Rose Float Builders Overcoming Parade of Challenges

First published in the Oct. 1 print issue of the South Pasadena Review.

On a Saturday morning, the conversation between South Pasadena Tournament of Roses volunteers revolves around pampas grass for the float. Specifically, where to find it.
One volunteer points out that some is growing outside a Wells Fargo bank. Another says it’s growing near the train station. Can they take that? Is it city property?

“We like to call ourselves self- scavengers,” decoration chair Janet Benjamin said. “Especially this year — any way we can save money, we’re trying to.”
The South Pasadena association’s float typically has a budget of about $31,000. It usually comes in under budget, but circumstances due to the COVID-19 pandemic have caused an unforeseen increase in costs and it’s estimated this year that the crew will be roughly $10,000 over budget.
The cost of flowers, especially roses, has risen exponentially. Benjamin estimates that a bunch of roses that once cost $14 to $18 has risen to as much as $24. The association has a relationship with a grower in Ecuador, but with logistical issues involving airlines and boats, it’s unclear if the roses will even arrive fresh and in time.

Photo by Haley Sawyer / The Review
David Martinez uses chicken wire to mold the Rose Parade float for the South Pasadena Tournament of Roses Association.

“There’s a lot of things in the background that it’s all questionable,” Benjamin said. “Everything is up in the air.”
Lumber prices soared during the pandemic but are now leveling out. Steel, which is essential in building the frame of the float — titled “Sky’s the Limit” — has also become costly.
Joss Rogers, construction chair, said the price of some steel, such as pencil rod, has stayed consistent because it’s manufactured in the United States. Box steel, for example, has become more expensive.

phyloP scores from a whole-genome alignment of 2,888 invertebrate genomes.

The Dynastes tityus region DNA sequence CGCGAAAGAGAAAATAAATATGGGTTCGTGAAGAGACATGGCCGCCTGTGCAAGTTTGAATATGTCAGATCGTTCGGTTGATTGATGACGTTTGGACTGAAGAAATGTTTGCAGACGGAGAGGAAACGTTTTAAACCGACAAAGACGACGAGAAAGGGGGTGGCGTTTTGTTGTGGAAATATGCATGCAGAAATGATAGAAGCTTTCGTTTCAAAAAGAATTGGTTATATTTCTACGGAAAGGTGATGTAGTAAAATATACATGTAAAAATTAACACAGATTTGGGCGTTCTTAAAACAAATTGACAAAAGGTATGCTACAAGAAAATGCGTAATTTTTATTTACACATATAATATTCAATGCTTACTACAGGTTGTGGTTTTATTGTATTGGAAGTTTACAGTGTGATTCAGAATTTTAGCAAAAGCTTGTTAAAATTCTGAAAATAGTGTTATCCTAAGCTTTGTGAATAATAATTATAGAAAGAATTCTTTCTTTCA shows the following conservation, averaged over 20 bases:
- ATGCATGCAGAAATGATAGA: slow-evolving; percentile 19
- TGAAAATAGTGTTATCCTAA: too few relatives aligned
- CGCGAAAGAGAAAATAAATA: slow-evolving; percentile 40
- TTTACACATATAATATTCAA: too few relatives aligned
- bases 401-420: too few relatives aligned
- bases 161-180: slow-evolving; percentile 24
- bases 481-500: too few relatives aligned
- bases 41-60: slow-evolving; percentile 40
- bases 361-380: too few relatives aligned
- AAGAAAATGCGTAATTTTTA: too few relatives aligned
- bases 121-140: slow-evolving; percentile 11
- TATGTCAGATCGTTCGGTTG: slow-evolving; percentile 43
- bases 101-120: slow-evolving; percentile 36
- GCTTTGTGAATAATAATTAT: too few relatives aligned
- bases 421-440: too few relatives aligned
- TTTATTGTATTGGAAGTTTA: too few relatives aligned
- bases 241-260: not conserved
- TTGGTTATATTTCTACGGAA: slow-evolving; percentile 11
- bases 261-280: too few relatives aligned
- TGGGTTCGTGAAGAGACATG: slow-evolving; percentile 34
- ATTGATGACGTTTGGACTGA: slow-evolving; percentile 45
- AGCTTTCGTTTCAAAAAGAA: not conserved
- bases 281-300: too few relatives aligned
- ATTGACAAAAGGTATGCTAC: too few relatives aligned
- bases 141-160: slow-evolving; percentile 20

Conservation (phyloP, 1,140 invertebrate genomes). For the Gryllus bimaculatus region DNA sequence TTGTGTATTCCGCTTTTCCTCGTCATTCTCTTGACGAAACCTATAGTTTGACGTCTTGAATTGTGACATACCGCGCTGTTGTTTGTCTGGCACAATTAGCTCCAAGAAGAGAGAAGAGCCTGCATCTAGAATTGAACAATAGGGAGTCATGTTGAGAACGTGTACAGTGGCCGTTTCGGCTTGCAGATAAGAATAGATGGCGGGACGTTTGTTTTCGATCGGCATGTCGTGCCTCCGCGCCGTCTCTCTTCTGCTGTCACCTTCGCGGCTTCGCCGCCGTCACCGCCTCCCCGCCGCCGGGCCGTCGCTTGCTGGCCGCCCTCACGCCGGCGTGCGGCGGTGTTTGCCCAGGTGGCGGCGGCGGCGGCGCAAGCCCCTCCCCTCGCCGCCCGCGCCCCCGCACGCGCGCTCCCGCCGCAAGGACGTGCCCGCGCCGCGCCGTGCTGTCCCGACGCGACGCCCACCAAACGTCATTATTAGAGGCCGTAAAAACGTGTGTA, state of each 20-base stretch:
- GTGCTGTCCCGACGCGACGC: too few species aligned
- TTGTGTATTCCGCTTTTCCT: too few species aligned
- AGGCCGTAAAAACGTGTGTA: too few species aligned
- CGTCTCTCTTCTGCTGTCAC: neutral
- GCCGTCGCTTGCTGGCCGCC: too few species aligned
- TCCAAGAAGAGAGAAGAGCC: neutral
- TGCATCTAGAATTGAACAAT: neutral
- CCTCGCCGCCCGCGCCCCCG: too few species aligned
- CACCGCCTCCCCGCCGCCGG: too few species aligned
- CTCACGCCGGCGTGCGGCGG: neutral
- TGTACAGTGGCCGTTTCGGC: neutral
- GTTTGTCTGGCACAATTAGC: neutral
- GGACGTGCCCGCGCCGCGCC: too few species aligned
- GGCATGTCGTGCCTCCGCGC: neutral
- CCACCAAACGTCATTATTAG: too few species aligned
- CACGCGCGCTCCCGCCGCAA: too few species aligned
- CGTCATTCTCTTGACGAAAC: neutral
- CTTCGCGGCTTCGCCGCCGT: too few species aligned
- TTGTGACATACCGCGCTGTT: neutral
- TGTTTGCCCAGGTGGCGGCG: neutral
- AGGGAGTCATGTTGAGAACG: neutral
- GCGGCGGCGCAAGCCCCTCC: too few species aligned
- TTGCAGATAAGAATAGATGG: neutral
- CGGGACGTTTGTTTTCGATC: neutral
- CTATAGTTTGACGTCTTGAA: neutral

“A lot of the steel that is manufactured kind of on-demand, the cost has gone way up because the raw materials that we get to make that steel have gone up,” Rogers said. “Every time I place an order, I notice a slight change. So, every couple of weeks when I placed the order for steel, I have to get a quote because I don’t know what to expect.”
The association has reached out to nearby manufacturers for steel donations. But residents don’t have to own a business to get involved with the cause.
There are materials in South Pasadena’s backyard that can be collected and donated by residents. Pampas grass is in demand, as are liquidambar pods — nicknamed “pokey balls” — for decoration on the float.
Checking the South Pasadena Tournament of Roses Facebook page is the best way to stay updated on what the crew is looking for. Volunteers are also welcome to come to the site behind the War Memorial Building on Tuesdays and Thursdays from 4:30-9:30 p.m. or on Saturday from 8 a.m.-4 p.m.
All abilities are welcome, and on-site training will be offered, whether it’s in florals or construction.
“It’s a little bit more intimidating for volunteers to show up and pick up a welder,” Rogers said. “I am always surprised by people when they realize that they can come here and learn some skills that they never otherwise would get exposed to.”
Volunteering or donating material is a chance to be a part of the oldest self-built float in the Rose Parade on New Year’s Day. The parade produced by the Pasadena Tournament of Roses Association reached 37 million individual television viewers nationally in 2019, according to the Nielsen Co.
“Every year when that float shows up and gets all the attention that it gets,” Rogers said, “it’s the one kind of, like, public exposure of our town. An opportunity for us to stand on a world stage and kind of tell people who we are.”